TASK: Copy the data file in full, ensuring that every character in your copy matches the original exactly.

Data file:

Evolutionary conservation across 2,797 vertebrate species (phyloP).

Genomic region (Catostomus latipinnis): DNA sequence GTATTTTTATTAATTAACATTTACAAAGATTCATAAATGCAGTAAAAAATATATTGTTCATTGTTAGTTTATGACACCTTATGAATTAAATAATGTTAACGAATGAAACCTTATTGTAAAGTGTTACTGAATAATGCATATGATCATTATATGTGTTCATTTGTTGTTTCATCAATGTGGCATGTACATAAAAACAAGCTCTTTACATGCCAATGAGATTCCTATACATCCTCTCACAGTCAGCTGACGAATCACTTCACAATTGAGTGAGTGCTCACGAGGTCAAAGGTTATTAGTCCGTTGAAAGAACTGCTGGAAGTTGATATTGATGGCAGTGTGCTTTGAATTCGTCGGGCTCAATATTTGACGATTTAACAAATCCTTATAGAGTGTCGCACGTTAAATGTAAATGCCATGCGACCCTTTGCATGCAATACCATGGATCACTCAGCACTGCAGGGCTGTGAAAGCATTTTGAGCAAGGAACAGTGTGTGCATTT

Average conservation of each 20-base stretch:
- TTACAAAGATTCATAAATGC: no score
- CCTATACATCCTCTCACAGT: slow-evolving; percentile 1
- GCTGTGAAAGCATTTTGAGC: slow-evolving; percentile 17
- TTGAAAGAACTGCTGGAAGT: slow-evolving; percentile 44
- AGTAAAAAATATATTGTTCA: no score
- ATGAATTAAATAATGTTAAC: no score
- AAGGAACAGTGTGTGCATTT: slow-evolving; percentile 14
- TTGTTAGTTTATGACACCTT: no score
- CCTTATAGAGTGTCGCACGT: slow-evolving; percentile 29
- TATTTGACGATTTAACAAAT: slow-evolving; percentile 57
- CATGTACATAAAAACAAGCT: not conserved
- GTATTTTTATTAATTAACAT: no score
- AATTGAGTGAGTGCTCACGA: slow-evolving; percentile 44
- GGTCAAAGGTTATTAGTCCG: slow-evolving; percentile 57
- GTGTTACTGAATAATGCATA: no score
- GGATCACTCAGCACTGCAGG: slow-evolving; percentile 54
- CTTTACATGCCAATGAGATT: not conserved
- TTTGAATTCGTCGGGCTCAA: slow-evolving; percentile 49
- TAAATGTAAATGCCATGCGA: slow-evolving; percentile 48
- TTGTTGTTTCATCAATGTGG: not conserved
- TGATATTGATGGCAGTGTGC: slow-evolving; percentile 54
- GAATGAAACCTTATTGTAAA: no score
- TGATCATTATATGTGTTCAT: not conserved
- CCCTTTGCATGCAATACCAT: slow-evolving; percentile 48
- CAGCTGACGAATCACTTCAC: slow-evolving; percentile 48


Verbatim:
Evolutionary conservation across 2,797 vertebrate species (phyloP).

Genomic region (Catostomus latipinnis): DNA sequence GTATTTTTATTAATTAACATTTACAAAGATTCATAAATGCAGTAAAAAATATATTGTTCATTGTTAGTTTATGACACCTTATGAATTAAATAATGTTAACGAATGAAACCTTATTGTAAAGTGTTACTGAATAATGCATATGATCATTATATGTGTTCATTTGTTGTTTCATCAATGTGGCATGTACATAAAAACAAGCTCTTTACATGCCAATGAGATTCCTATACATCCTCTCACAGTCAGCTGACGAATCACTTCACAATTGAGTGAGTGCTCACGAGGTCAAAGGTTATTAGTCCGTTGAAAGAACTGCTGGAAGTTGATATTGATGGCAGTGTGCTTTGAATTCGTCGGGCTCAATATTTGACGATTTAACAAATCCTTATAGAGTGTCGCACGTTAAATGTAAATGCCATGCGACCCTTTGCATGCAATACCATGGATCACTCAGCACTGCAGGGCTGTGAAAGCATTTTGAGCAAGGAACAGTGTGTGCATTT

Average conservation of each 20-base stretch:
- TTACAAAGATTCATAAATGC: no score
- CCTATACATCCTCTCACAGT: slow-evolving; percentile 1
- GCTGTGAAAGCATTTTGAGC: slow-evolving; percentile 17
- TTGAAAGAACTGCTGGAAGT: slow-evolving; percentile 44
- AGTAAAAAATATATTGTTCA: no score
- ATGAATTAAATAATGTTAAC: no score
- AAGGAACAGTGTGTGCATTT: slow-evolving; percentile 14
- TTGTTAGTTTATGACACCTT: no score
- CCTTATAGAGTGTCGCACGT: slow-evolving; percentile 29
- TATTTGACGATTTAACAAAT: slow-evolving; percentile 57
- CATGTACATAAAAACAAGCT: not conserved
- GTATTTTTATTAATTAACAT: no score
- AATTGAGTGAGTGCTCACGA: slow-evolving; percentile 44
- GGTCAAAGGTTATTAGTCCG: slow-evolving; percentile 57
- GTGTTACTGAATAATGCATA: no score
- GGATCACTCAGCACTGCAGG: slow-evolving; percentile 54
- CTTTACATGCCAATGAGATT: not conserved
- TTTGAATTCGTCGGGCTCAA: slow-evolving; percentile 49
- TAAATGTAAATGCCATGCGA: slow-evolving; percentile 48
- TTGTTGTTTCATCAATGTGG: not conserved
- TGATATTGATGGCAGTGTGC: slow-evolving; percentile 54
- GAATGAAACCTTATTGTAAA: no score
- TGATCATTATATGTGTTCAT: not conserved
- CCCTTTGCATGCAATACCAT: slow-evolving; percentile 48
- CAGCTGACGAATCACTTCAC: slow-evolving; percentile 48